The Fed’s Policy and Its Balance Sheet

At its June meeting, the FOMC again raised the target range for the federal funds rate by 25 basis points, to 1 – 1 percent. They did so despite evidence that inflation had moderated and that the second estimate of first quarter GDP growth was clearly subpar at 1.2%. Furthermore, despite the fact that 7 of the 12 Federal Reserve district banks had characterized growth in the 2nd quarter as ‘modest,’ as compared with only 4 banks that described it at ‘moderate’ (the NY bank simply said that growth had flattened), the FOMC in its statement described growth as ‘moderate’ (here one needs to know that in Fed-speak ‘modest’ is less than ‘moderate’). The overall discussion evidenced in the statement and subsequent explanations by Chair Yellen in her post-meeting press conference, together with the fact that the only significant change in June’s Summary of Economic Projections was a slight downward revision in the unemployment rate for 2017, failed to make a convincing argument to this writer that there was a compelling case for a rate move at this time. The principal conclusion we can draw is that the FOMC had already conditioned markets to expect an increase in June and that the FOMC’s main rationale was its desire to create more room for policy stimulus should the economy take a sudden turn to the downside.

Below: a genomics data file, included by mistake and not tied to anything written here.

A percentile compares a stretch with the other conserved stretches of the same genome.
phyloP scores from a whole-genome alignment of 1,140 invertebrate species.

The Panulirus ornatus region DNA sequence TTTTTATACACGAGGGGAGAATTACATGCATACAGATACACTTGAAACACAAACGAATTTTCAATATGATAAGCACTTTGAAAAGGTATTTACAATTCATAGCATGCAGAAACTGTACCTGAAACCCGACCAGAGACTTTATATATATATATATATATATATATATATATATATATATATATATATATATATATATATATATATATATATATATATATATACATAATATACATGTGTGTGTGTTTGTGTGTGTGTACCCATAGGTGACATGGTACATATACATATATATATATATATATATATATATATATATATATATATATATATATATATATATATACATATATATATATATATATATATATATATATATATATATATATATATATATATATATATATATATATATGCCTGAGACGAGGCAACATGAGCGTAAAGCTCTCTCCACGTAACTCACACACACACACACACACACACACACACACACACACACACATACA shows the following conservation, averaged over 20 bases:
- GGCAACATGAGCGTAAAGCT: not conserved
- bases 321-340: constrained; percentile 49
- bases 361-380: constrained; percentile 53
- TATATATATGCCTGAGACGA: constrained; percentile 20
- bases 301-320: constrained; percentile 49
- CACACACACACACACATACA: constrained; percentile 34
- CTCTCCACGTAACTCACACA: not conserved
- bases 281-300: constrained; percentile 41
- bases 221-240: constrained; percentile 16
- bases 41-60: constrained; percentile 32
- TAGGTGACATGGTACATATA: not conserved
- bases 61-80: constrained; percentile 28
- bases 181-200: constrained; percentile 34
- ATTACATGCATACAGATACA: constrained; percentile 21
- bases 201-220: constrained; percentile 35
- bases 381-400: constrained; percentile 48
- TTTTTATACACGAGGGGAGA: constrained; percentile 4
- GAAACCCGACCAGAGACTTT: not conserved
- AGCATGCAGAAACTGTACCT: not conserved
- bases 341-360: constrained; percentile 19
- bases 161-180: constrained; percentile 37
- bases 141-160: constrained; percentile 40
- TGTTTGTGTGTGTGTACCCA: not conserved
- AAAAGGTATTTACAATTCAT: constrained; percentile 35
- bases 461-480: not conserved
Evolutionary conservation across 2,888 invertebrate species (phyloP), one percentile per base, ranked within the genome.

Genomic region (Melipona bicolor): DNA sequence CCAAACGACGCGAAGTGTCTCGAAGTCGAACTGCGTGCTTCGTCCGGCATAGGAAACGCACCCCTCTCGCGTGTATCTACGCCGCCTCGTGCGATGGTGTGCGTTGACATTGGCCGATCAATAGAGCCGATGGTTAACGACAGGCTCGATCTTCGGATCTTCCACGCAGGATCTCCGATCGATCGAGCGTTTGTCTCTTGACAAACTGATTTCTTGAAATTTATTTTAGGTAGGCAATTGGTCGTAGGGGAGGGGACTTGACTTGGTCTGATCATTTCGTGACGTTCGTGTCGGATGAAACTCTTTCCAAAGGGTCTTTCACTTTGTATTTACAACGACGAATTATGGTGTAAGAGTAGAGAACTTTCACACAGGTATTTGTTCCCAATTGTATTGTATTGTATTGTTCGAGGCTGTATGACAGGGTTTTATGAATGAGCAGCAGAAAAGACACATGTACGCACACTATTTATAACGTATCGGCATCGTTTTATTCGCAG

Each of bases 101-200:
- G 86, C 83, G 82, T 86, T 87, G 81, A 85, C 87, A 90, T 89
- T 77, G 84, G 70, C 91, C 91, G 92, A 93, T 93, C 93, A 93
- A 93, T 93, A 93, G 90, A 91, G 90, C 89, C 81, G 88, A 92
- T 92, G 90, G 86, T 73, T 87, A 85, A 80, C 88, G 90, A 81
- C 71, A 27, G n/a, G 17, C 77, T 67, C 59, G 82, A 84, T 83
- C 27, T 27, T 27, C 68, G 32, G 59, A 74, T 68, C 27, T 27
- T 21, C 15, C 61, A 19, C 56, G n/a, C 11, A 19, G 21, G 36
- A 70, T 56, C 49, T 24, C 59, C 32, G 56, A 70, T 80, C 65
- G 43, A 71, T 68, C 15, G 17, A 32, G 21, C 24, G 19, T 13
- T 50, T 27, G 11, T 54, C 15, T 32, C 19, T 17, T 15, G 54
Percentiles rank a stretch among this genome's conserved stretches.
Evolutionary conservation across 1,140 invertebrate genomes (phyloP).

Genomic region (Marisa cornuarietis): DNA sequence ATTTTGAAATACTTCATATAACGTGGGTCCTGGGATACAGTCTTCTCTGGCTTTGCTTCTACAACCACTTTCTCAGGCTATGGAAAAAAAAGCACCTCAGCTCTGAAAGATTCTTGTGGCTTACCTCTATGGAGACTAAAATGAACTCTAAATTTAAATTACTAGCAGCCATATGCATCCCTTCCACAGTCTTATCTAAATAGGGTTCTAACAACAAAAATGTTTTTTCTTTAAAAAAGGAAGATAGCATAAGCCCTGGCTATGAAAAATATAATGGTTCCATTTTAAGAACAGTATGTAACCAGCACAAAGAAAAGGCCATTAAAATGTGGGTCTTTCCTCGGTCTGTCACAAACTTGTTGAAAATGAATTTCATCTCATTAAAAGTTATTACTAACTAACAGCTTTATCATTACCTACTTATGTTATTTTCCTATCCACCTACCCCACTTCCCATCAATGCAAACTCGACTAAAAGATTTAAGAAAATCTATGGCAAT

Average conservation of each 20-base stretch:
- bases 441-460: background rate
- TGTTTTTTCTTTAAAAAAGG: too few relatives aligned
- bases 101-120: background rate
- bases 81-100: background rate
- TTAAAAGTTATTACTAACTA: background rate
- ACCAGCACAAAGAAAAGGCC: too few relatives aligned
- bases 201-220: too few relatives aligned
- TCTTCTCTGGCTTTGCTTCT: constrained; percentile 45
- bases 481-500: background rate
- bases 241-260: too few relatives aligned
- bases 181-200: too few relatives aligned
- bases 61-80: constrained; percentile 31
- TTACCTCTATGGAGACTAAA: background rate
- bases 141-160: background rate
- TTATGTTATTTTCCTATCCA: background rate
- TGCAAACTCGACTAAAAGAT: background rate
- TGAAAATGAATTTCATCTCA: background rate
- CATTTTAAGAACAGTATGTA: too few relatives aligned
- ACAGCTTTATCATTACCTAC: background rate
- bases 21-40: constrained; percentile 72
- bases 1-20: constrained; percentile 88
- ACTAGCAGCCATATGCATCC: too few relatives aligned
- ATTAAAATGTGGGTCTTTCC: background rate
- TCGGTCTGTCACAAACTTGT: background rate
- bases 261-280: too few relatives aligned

More significant than the rate move, however, was the detail the FOMC provided on its plan to normalize its balance sheet, which elaborated on the preliminary plan it put forward in March. Once the Committee decides to begin that process, it will employ a set of sequentially declining caps, or upper limits, on the amount of maturing assets that will be permitted to run off each month. The cap for Treasury securities will initially be $6 billion per month, and it would be raised in increments of $6 billion every three months until $30 billion is reached. Similarly, the cap for MBS will be $4 billion per month, which would also be raised by that amount every three months until $20 billion is reached. These terminal values would be maintained until the balance sheet size is normalized. Left unsaid was what the size of the normalized balance sheet would be.

This post was published at FinancialSense on 06/19/2017.